Training in Microbiology/Virology/Parasitology
Infectious diseases resulting from viruses, parasites, prions,
and bacteria are a major cause of human morbidity and mortality.
Some important infectious diseases, including HIV, malaria,
and hepatitis C are becoming more rather than less prevalent.
The threat of emerging infectious diseases and bioterrorism
also calls for increased research in the area of microbiology,
and in fact the NIH is greatly increasing research funding
for work on infectious diseases. The recent outbreak of SARS
and the continued spread of West Nile virus in North America
are but two recent examples of emerging infectious diseases.
By studying human pathogens,
it is also frequently possible to learn much about normal
cell biology, molecular biology, and immunology - infectious
agents have long been used as model systems to study important
If you find the study of infectious diseases interesting,
then you should consider a research career in Microbiology,
Virology or Parasitology. The University of Pennsylvania
has a very collaborative and integrated research program
approximately 60 faculty throughout the campus. We can give
you the best graduate training available in the molecular
and cellular biology of viral and bacterial pathogenesis
and parasitology. Our graduates go on to top postdoctoral
prestigious faculty positions and research positions in biotechnology
and pharmaceutical companies. Apply today, it doesn't
long using the online application form at the Biomedical
Graduate Studies website.
Program of Study
A program leading to the Ph.D. in Microbiology, Virology
or Parasitology is offered at the University of Pennsylvania.
Graduate Studies, which oversees all graduate programs
at the School of Medicine. Most microbiology students apply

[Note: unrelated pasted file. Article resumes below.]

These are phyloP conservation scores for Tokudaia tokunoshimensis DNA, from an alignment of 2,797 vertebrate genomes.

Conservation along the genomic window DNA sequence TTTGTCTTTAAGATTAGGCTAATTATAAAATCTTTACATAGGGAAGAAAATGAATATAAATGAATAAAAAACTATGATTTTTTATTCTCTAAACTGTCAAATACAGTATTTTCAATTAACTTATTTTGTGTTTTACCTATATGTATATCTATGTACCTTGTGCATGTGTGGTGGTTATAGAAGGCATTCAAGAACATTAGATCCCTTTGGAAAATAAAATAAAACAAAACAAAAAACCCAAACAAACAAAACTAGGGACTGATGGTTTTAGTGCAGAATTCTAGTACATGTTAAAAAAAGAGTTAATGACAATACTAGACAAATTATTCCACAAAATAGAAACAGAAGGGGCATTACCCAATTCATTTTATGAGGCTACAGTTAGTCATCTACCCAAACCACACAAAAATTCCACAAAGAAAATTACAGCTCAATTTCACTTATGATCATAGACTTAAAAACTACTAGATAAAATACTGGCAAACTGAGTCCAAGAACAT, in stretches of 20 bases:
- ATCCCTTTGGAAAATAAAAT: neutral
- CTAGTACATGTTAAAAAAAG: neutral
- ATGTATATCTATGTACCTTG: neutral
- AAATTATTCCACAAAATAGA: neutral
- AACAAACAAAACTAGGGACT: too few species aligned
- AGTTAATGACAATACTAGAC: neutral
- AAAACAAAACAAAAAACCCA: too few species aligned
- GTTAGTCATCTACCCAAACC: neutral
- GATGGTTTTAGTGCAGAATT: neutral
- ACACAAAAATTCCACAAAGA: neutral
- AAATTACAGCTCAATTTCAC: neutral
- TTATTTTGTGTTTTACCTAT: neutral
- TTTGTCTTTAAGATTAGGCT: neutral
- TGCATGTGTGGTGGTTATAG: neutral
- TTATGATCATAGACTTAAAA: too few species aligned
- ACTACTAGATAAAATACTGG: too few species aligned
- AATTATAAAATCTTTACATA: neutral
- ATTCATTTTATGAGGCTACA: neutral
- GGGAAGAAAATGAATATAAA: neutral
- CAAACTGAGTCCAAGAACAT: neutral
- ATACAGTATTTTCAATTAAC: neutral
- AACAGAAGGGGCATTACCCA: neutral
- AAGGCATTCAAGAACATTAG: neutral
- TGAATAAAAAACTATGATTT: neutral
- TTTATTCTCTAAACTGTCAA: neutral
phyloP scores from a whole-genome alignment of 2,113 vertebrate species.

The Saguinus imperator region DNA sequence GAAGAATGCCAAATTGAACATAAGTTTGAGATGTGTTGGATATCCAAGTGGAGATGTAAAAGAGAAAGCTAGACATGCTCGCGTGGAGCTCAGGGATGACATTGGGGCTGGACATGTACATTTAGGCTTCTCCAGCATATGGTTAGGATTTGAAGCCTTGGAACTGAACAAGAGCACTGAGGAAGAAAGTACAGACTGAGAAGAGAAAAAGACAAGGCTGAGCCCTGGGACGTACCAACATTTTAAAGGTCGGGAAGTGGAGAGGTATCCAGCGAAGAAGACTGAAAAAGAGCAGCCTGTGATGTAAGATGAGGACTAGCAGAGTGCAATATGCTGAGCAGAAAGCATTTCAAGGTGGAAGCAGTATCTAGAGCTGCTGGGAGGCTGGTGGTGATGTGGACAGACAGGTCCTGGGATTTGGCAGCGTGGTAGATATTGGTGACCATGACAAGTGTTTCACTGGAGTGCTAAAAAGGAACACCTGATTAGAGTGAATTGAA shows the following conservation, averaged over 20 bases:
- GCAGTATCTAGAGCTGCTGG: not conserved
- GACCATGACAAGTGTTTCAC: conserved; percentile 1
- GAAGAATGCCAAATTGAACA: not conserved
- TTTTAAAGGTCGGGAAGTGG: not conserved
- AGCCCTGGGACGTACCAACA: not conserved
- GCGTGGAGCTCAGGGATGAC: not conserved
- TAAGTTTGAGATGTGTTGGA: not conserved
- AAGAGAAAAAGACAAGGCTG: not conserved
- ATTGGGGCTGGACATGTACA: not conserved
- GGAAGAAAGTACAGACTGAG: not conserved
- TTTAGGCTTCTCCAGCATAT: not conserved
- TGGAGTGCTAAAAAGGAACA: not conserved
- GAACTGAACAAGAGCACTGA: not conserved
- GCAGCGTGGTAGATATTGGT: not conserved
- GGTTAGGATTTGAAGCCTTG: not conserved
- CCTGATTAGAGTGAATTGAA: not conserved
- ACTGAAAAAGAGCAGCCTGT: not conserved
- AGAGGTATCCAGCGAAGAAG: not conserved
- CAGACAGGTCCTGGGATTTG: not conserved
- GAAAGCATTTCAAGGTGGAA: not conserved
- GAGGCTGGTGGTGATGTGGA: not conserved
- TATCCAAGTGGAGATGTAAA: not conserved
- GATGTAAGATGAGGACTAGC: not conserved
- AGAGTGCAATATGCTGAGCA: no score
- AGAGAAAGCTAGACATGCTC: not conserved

the Cell and Molecular
Biology Graduate Group, in which the Microbiology/Virology/Parasitology
(MVP) program constitutes one of the major
'tracks'. Some of our students apply to the Immunology
Graduate Group. Regardless of which graduate group you
join, you will be free to work in any one of a large number
of labs - all of the programs are very flexible. Each graduate
group offers its own specialty courses, and you can change
graduate groups if you find that your research interests
change over time.
current research interests of the faculty in microbiology
and virology encompass a broad range of disciplines including
prokaryotic and eukaryotic molecular biology, microbial
genetics and genomics,
virology, viral and microbial pathogenesis and immunology.
Faculty throughout the School of Medicine,
the School of Veterinary Medicine, the School of Dental
the School of Arts and Sciences, Children’s Hospital,
the Fox Chase Cancer Center and the Wistar Institute
In total, there are approximately 60 faculty who have a primary
affiliation with the Microbiology Program. You can learn
the research interests of the faculty by either going to
the Faculty page, which lists
all microbiologists in the program in alphabetical order,
to the Research page, which divides
the faculty into 7 broad research themes: virology, bacteriology, emerging
infectious diseases, immune
genomics and evolution, tumor virology and parasitology.
During the Fall of their first year, our students take a
core Cell Biology Course, as well as the
first year seminar course. In
the Spring,our students take a core course on gene expression,
and most elect to take a newly designed immunology course
that emphasizes innate immunity and the adaptive immune response.
In addition, they take 2 of 3 different half-semester long
courses, one on virology, one on bacteriology and one on
parasitology. By the end of the first year, students have
taken most of their courses. In the second year, popular
courses include a vaccines course, an emerging infectious
disease course, and a half semester-long writing course.
In addition, first year students complete three, 11-week
long lab rotations in which
they explore different areas of research and are introduced
to the research interests of individual faculty members.